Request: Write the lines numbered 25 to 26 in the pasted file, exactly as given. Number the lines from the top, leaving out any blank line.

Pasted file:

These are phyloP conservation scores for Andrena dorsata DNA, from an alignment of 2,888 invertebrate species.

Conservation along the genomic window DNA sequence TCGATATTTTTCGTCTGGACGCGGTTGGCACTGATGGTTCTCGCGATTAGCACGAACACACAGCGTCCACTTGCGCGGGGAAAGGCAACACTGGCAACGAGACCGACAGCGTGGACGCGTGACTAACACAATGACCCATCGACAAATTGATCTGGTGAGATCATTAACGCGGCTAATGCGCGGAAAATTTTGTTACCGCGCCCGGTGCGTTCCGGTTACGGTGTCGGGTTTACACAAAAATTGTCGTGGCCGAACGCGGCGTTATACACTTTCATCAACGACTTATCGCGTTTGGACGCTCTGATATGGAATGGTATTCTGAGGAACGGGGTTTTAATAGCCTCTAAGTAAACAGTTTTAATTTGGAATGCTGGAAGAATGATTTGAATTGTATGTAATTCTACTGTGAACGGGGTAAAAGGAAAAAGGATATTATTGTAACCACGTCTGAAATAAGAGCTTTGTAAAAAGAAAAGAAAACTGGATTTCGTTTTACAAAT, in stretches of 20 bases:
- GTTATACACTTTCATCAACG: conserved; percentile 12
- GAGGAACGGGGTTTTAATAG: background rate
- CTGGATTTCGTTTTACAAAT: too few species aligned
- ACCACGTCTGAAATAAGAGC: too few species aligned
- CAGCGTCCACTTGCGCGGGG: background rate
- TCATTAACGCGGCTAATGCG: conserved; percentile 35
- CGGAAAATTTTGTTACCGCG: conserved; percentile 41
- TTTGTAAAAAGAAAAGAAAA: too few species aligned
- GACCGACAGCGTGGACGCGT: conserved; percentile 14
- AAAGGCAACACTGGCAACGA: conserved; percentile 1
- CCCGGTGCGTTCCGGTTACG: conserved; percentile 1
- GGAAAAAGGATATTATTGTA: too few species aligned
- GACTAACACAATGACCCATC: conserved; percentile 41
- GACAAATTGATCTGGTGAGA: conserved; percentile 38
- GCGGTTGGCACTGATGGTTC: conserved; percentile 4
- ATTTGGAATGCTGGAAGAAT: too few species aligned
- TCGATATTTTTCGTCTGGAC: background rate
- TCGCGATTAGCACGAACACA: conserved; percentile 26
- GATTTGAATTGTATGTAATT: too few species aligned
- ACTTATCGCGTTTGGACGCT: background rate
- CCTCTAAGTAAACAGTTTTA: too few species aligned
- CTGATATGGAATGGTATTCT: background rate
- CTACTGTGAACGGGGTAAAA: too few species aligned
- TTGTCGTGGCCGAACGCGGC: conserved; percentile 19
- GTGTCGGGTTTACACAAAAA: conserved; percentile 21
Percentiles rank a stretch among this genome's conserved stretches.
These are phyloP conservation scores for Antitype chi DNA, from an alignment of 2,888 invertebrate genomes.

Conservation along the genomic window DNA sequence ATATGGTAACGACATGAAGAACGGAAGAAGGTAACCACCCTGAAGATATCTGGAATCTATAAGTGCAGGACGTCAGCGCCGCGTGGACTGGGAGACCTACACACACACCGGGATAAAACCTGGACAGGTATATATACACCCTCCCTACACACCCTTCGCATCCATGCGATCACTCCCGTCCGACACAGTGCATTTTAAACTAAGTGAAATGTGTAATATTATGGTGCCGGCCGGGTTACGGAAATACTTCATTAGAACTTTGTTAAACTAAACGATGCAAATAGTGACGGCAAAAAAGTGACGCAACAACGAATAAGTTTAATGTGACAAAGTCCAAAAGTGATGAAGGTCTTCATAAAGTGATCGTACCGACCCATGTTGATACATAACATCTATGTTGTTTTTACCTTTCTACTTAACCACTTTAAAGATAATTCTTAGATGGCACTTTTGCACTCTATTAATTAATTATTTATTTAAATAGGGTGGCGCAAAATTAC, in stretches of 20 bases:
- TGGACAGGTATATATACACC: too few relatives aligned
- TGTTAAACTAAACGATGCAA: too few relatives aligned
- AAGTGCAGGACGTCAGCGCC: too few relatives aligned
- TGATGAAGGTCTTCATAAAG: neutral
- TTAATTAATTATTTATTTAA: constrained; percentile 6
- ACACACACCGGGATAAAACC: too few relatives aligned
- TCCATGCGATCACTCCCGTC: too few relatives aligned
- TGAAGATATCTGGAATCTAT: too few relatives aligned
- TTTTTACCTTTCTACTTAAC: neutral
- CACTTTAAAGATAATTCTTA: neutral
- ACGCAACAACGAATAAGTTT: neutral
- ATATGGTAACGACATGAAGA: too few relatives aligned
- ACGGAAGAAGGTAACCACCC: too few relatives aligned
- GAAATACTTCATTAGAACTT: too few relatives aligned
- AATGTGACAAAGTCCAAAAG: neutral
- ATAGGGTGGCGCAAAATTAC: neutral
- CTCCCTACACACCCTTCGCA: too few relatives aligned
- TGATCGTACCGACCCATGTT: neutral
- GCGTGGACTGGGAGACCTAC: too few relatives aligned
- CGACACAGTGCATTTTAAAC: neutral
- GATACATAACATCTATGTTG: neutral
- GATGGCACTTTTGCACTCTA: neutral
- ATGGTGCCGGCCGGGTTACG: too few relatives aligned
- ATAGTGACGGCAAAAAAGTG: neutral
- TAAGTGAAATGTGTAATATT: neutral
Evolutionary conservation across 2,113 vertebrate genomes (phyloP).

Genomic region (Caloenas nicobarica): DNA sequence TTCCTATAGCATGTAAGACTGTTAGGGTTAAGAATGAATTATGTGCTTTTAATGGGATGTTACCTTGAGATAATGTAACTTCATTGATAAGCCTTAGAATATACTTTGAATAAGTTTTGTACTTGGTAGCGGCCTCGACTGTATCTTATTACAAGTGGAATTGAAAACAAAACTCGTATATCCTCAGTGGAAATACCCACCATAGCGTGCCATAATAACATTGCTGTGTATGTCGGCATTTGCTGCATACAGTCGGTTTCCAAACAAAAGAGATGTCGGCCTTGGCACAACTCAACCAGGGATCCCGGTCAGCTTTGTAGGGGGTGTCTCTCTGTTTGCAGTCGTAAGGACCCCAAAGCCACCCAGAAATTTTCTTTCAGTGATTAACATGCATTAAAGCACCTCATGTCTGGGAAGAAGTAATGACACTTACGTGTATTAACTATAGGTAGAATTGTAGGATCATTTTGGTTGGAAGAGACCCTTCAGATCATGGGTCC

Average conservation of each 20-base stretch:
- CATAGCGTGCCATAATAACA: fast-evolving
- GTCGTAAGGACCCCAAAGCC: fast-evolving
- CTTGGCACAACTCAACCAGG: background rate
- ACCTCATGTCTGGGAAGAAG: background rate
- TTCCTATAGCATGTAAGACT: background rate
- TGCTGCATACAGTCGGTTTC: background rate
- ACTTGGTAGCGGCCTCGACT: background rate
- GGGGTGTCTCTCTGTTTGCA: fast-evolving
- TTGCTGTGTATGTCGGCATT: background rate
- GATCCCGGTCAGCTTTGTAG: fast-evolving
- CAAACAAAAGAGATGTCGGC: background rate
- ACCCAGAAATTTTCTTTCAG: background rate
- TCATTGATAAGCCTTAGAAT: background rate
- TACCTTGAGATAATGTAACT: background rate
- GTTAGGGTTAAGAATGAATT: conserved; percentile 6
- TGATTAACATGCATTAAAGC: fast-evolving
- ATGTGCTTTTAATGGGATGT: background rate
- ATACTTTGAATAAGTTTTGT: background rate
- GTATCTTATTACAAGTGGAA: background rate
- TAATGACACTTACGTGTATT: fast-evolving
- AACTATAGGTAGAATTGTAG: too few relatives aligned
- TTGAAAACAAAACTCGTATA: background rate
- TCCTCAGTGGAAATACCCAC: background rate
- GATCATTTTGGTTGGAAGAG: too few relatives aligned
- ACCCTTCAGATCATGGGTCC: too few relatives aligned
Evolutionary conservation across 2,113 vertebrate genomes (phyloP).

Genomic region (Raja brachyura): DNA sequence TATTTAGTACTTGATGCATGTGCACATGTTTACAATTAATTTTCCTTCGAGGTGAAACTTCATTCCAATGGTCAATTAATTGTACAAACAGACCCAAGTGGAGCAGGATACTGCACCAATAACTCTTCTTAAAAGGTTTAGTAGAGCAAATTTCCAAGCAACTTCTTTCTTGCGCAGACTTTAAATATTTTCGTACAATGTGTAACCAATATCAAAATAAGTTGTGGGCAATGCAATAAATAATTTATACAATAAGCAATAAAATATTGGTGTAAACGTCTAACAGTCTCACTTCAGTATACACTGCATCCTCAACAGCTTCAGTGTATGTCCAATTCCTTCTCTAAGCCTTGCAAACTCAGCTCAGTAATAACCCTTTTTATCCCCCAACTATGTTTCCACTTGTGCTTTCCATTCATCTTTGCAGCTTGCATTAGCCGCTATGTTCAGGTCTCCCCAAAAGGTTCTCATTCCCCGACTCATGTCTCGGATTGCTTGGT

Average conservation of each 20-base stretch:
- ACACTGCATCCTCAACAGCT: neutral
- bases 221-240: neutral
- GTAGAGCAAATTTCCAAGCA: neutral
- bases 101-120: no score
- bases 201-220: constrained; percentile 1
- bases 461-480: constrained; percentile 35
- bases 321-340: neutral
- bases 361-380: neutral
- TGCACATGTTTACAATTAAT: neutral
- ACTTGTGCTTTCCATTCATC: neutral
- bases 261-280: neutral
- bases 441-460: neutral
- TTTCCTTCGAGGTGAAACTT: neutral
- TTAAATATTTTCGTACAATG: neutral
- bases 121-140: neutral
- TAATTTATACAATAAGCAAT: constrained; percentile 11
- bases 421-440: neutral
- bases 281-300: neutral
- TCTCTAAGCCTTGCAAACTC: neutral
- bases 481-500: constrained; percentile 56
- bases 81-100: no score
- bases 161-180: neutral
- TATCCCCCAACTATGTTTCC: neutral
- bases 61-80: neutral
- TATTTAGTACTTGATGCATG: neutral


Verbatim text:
- CTACTGTGAACGGGGTAAAA: too few species aligned
- TTGTCGTGGCCGAACGCGGC: conserved; percentile 19